Beans: Moto Coffee, Red Catuai, Icatu, Mundo novo, Yellow Catuai, Natural, Brazil. Mixed Heirloom, Dimtu, Ethiopia.
Shop: Moto Coffee, Webshop, Bunschoten, The Netherlands.
Moto Coffee: Background Information.
Moto Coffee (roaster of the Ethiopia Dimtu) is one of the latest additions to the still growing Dutch coffee industry. But don’t be fooled; at the helm of this newcomer stand three true veterans ready to storm the market.
Tewis Simons, Dirk Gelijsteen and Willem Hendrik van Oordt are all ex-employees of the world famous coffee trader Trabocca. After years of success they decided to start a new company which would only roast biologically produced coffees. At Moto Coffee it’s a mission to only roast and sell coffees from which everyone profits, including the farmer.
Buying their green coffee from renowned traders ensures them that all coffees are certified biological and to minimize the impact on the environment they roast on a Loring 35kg. What a way to start!
The Pa Loa blend consists out of two origins: Brazil and Ethiopia. For the Brazilian part of this espresso blend, Moto Coffee has used several varieties: Red and Yellow Catuai, Mundo Novo and Icatu. The Icatu is probably the unknown coffee bean here and that’s not strange. The Icatu bean was hybridised in 1993 by crossing some arabica and robusta (bourbon) beans and then backcrossing with a Mundo Novo (another Hybrid bean). It is heavily resistant to leaf rust which allows the harvests to be wide and plentiful which means that it also stays low in price compared to other specialty coffees. When looking at the changing climate, this could very well be the saviour of Brazilian coffee in the future.
Moto Coffee: Opening the package.
Moto Coffee has some sturdy packaging with a ziplock and degassing valve. The package has a bright orange colour and the name label of the coffee comes in different colors. The Pa Loa espresso blend has a green label with a bit of information on it. You will read about the name, the type of roast and the origin. It also says that it is a Biologically/organic grown coffee. On the back you can read about their motto and mission and on the bottom the roasting date is displayed.
I do miss some tasting notes and variety information, but just as they say on the package: “We like to keeps things simple”. So if you want more information, just visit their website.
When opening the package you will see the different varieties in the bag and one of them is roasted a bit lighter. This is not strange since this espresso blend contains no less than 5 different coffee varieties. Roasters often do separate roasting when creating a blend. Eating a I ate a couple of beans where the lighter roasted one gave off this amazing fruity flavour of berries and a light sourness. The others had more savoury, nutty and chocolate notes to it with a little more bitter in them.
The coffee beans itself gave off an aroma of wholegrain biscuit, soft toast and sweet nuts. After grinding the blend these same flavour appeared again, this time with a bit more sweetness and a hint of spices and a peppery tingle inside my nostrils. Lets brew!
Moto Coffee – Pa Loa: The tasting.
I reviewd the Pa Loa espresso blend on my Rocket Giotto Evoluzione R and ground the coffee with my Eureka Atom Specialty 75 grinder.
For the Cappuccino and Flat White I used full fat milk.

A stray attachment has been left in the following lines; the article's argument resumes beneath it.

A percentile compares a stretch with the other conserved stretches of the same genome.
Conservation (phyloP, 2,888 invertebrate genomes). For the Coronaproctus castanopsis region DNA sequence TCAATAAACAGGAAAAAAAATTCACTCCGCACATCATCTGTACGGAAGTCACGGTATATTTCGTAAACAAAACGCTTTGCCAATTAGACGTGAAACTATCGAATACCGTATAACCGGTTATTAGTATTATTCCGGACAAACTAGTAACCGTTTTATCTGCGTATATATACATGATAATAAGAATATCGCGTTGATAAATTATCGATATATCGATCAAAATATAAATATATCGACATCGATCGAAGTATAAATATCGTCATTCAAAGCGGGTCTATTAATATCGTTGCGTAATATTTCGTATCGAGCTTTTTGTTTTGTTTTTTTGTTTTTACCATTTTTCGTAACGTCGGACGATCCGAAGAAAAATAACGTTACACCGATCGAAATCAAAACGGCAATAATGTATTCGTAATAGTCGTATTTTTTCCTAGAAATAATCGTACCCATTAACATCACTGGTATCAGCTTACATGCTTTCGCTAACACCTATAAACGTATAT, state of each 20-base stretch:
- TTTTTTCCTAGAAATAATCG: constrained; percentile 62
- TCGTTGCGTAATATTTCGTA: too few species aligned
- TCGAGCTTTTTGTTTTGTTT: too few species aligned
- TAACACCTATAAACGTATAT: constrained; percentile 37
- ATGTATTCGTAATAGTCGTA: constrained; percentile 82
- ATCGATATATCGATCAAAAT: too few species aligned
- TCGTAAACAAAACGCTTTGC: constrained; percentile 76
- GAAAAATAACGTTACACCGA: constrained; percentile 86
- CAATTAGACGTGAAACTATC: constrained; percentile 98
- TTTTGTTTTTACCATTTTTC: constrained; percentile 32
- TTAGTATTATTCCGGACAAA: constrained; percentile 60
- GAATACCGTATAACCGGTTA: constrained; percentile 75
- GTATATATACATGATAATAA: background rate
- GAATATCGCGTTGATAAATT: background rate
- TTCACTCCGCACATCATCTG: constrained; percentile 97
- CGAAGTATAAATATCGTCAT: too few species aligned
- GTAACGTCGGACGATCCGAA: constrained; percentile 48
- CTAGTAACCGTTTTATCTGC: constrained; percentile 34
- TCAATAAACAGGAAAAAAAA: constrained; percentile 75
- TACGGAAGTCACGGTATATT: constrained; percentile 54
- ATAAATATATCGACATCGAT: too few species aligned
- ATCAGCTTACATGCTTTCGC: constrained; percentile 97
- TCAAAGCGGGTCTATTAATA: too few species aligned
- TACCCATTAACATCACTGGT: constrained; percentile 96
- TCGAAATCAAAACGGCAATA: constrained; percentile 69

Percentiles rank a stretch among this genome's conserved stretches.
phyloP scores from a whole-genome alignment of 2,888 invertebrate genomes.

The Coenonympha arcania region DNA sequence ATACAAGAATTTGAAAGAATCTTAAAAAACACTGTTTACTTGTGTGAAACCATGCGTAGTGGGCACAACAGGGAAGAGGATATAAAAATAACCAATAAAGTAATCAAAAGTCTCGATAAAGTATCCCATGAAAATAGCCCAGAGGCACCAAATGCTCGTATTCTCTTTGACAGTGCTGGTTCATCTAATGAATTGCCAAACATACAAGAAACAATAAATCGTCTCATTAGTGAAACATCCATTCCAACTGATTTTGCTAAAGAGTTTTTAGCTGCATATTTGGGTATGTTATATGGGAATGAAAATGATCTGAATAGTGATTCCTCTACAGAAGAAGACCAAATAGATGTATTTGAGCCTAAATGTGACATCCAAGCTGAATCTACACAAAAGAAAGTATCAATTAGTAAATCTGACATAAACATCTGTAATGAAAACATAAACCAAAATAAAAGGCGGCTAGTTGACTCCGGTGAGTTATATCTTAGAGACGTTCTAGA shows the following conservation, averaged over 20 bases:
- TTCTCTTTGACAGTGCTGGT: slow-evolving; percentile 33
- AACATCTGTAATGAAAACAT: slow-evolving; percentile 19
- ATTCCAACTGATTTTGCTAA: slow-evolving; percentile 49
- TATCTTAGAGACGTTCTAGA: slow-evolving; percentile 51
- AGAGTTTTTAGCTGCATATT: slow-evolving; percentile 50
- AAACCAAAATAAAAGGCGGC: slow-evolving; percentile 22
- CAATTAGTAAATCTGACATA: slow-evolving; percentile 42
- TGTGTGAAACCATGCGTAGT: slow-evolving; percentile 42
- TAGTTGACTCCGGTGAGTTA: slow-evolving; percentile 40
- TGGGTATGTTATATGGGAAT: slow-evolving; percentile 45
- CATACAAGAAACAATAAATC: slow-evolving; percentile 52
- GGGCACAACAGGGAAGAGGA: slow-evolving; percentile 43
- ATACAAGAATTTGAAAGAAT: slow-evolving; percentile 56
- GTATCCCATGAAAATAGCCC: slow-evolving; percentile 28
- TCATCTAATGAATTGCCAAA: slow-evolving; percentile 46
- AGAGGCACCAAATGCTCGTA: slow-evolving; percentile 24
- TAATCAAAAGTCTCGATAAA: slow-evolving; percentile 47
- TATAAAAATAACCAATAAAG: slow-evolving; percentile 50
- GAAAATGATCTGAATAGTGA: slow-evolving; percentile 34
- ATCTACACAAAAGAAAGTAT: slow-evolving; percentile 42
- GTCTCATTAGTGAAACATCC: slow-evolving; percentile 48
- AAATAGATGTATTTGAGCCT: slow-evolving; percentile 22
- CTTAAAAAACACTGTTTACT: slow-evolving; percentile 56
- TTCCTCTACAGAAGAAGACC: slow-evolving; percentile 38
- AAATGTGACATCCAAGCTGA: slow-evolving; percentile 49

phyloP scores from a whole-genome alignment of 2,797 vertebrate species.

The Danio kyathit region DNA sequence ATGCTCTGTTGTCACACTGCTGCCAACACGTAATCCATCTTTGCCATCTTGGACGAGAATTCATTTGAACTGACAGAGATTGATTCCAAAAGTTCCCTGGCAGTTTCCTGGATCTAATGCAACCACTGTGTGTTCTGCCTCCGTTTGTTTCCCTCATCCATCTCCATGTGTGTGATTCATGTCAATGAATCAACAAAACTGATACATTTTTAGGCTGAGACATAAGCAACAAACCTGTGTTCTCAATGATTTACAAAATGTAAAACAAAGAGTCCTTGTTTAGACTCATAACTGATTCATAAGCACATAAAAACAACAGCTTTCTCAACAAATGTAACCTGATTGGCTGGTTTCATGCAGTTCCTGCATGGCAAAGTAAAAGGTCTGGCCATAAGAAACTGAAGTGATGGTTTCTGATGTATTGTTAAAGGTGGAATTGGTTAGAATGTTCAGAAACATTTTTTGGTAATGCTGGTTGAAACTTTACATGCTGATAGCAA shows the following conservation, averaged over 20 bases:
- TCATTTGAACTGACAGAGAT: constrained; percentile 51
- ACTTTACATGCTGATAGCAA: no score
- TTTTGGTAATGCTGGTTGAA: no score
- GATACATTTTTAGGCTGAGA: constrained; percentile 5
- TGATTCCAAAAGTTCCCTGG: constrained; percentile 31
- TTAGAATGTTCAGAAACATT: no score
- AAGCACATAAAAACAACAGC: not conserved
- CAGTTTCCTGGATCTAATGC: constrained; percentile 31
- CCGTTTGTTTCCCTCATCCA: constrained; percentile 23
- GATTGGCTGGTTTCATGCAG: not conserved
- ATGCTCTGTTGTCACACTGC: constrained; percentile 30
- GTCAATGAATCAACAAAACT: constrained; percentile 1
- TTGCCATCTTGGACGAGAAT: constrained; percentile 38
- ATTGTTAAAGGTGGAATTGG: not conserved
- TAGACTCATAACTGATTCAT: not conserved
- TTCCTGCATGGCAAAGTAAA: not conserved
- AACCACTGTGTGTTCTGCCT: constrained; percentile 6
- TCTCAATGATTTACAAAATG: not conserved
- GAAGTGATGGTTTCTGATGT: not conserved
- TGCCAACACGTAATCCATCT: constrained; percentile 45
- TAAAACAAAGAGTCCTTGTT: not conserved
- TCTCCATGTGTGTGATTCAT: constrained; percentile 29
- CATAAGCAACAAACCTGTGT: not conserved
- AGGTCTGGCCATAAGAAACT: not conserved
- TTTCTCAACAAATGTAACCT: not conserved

When brewing this coffee the aroma that comes off of the brew is that of Pistachio, mixed nuts and wholegrain cookies. There is also a sweetness that is in the aroma but does not have a particular tasting note to it.
The syrupy marbled flow into the cup gets me excited and when its done I swirl the espresso a little in my cup.
I take a sip and and immediately get a nutty walnut-shell and Brazil nut flavour. This at first is full on nutty but after a second gets a sweet note to it. A hint of honey can be detected before the dark chocolate sets in. Notice how this coffee has a velvety, thick mouthfeel which also has a rough edge to it in the back of your mouth. It is the crema that produces the ‘sandy’-like structure and it is something I definitely like.
The acidity is also very pleasant: medium to low orange acidity which creates a juiciness to the espresso when its hot.
After the coffee cools down a little there is a hint of licorice in the lower part of your mouth.
The aftertaste lasts and has a fresh fruity orange note to it that makes you want to take another sip. The dark chocolate and nutty notes of this coffee also pop back up and linger for quite some time.
As a Latte based drink:
As a Latte based drink this coffee does remarkably well! The thickness of the coffee that I mentioned above, perfectly fits with a full fat milk froth. The dark chocolate note really pops up in the latte based drink and creates a firm flavour in your mouth. Delicious!
Moto Coffee – Pa Loa: The verdict.
The Pa Loa espresso blend, created by Moto Coffee, contains a lot of varieties and it shows the craftsmanship of the roaster. To blend so many varieties and get this balanced espresso coffee shows that the people behind this brand are not just mere beginners in the specialty coffee industry.
The Pa Loa is nice as an espresso and has all the qualities for an everyday-coffee. The notes go very well together and I think, by adding the Dimtu to the blend, there is a nice balance between the sweet, savory and fruity aspects. With this I mean that the orange acidity helps give this espresso it’s freshness and just that little ‘extra’ to help lift it out of the normal category.
As a Latte based coffee the Pa Loa is just beautiful. The chocolaty note that pops up is great and really complements the milk in your coffee. Well done Moto Coffee.